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Old November 13th, 2012, 07:24 AM   #11

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I could post something about the Lex Hortensia, but first we need to fill the years from 294 to 288...I don't wanna upset Sylla1
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Old November 13th, 2012, 07:32 AM   #12
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Originally Posted by M.E.T.H.O.D. View Post
I could post something about the Lex Hortensia, but first we need to fill the years from 294 to 288...I don't wanna upset Sylla1
I couldn't even remotely imagine how or why on Earth posting something like that could in any conceivable way "upset" good ol' Sylla1 or any other Romanophile Historumite...

Please, be my guest:
i.e. what are you waiting for ???
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Old November 13th, 2012, 08:25 AM   #13

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Originally Posted by sylla1 View Post
296/295 BC / CDLV AUC / 1st year 121th Olympiad.
Consuls: Appius Claudius Caecus & Lucius Volumnius Flamma Violens

The second time for this consular team; Claudius had served as praetor the previous year.

The service and Imperium of the consuls of the previous year were continues under the still relatively new office of proconsul (hence the name); the extension of the Roman territory and the magnitude of the Samnite conflict required more commands in farther locations.

The economy should have been in problems, because the two curule aediles (Livius, X. XXIII)
In turn, their colleagues the Plebeian aediles (Ibid)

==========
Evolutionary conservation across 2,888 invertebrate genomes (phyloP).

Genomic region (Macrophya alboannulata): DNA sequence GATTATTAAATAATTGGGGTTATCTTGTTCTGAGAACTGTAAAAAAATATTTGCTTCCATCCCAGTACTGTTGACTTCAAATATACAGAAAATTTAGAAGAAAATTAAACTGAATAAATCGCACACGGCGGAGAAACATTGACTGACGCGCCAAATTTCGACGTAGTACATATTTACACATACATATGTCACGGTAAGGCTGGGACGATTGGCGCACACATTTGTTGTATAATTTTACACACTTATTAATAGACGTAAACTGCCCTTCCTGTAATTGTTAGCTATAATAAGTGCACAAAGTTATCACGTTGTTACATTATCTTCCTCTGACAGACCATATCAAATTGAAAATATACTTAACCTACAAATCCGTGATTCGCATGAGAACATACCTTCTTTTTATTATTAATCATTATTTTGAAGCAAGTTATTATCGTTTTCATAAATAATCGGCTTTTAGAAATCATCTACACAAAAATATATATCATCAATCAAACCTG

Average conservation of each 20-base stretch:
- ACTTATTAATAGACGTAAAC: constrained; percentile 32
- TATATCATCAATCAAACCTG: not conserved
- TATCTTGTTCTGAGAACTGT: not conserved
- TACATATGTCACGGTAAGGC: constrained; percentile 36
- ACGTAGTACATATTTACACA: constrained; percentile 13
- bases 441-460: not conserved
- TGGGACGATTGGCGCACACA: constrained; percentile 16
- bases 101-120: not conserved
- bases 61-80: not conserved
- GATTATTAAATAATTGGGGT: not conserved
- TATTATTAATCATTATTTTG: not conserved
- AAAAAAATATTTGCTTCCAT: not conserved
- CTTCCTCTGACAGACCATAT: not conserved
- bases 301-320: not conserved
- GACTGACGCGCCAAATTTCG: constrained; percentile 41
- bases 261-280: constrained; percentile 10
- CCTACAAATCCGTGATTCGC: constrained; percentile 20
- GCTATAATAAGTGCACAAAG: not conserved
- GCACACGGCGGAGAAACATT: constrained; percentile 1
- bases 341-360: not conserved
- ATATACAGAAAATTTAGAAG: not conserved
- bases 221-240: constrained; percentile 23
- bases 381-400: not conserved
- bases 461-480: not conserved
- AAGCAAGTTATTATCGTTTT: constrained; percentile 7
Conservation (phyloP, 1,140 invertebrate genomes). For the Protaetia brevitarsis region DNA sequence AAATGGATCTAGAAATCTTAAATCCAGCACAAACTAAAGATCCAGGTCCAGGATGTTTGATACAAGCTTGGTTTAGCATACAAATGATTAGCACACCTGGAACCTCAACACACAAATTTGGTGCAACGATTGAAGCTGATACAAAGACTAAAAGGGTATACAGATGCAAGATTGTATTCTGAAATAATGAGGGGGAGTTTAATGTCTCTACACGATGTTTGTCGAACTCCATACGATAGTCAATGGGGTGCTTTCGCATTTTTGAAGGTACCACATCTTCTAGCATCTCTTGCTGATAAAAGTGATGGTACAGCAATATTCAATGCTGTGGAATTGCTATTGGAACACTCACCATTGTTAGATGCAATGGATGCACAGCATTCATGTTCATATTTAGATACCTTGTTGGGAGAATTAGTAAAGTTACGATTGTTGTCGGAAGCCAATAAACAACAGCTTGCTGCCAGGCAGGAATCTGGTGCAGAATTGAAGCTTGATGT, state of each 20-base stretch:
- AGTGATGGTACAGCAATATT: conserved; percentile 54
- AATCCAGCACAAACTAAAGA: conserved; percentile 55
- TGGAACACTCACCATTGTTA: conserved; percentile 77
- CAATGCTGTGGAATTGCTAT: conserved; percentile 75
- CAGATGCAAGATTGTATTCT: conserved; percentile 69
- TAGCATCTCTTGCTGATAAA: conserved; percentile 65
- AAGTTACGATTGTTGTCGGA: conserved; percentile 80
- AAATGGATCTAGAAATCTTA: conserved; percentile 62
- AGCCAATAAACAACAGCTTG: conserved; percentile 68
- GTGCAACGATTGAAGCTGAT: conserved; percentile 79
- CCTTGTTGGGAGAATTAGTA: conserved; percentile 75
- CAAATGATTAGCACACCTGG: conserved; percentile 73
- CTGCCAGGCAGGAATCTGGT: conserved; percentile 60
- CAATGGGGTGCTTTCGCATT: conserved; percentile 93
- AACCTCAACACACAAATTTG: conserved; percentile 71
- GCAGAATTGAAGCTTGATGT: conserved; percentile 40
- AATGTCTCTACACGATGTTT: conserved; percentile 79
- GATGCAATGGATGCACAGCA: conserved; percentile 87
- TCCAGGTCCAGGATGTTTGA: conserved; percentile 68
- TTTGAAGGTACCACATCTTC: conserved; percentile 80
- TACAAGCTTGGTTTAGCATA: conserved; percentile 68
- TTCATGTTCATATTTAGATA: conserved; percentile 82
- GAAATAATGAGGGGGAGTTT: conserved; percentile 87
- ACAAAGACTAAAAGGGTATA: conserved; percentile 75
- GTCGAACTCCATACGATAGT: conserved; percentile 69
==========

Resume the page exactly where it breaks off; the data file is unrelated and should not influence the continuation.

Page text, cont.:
Click the image to open in full size.
It is often forgotten that the natives of southern Italy (Samnites, Lucanians & allies) were being attacked simultaneously & independently from both sides, the Romans from the north and the Hellenes of Agathokles of Syrakousai from the south.

295/294 BC...
Don't be angry sylla1, I'll use this to give my own contribution.

Livy is writing about Verginia, wife of aforementioned Volumnius. the plebeian consul. According to Livy, she was a woman from very rich, patrician family, while Volumnius represented class of not so powerful plebeians. Patrician matrons expelled her from their sacred rituals under the excuse that the patrician woman married for plebeian is not worthy of that honor. Verginia defended herself claiming that she is honorable woman, that she had no man before marriage and was virgin at the day of the wedding, and that her husband is actually honorable man who shouldn't be ashamed of his political career like she is not ashamed because of him. In accordance to that, one major part of the house where they lived, was turned into a little chapel in which she put altar. She invited all plebeian matrons and told them about her case. In that year(296) the temple of sacred Pudicitas was established.

Liv, 10, XXIII, 4 – 10: Verginiam, Auli filiam, patriciam plebeio nuptam, L. Volumnio consuli, matronae, quod e patribus enupsisset, sacris arcuerant. brevis altercatio inde ex iracundia muliebri in contentionem animorum exarsit, cum se Verginia et patriciam et pudicam in Patriciae Pudicitiae templum ingressam et uni nuptam ad quem virgo deducta sit, nec se viri honorumve eius ac rerum gestarum paenitere, ex vero gloriaretur. Facto deinde egregio magnifica verba adauxit: in vico Longo, ubi habitabat, ex parte aedium quod satis esset loci modico sacello exclusit, aramque ibi posuit et convocatis plebeiis matronis conquesta iniuriam patriciarum “hanc ego aram” inquit “Pudicitiae Plebeiae dedico vosque hortor, ut quod certamen virtutis viros in hac civitate tenet, hoc pudicitiae inter matronas sit detisque operam ut haec ara quam illa, si quid potest, sanctius et a castioribus coli dicatur.” Eodem ferme ritu et haec ara quo illa antiquior culta est, ut nulla nisi spectatae pudicitiae matrona et quae uni viro nupta fuisset ius sacrificandi haberet.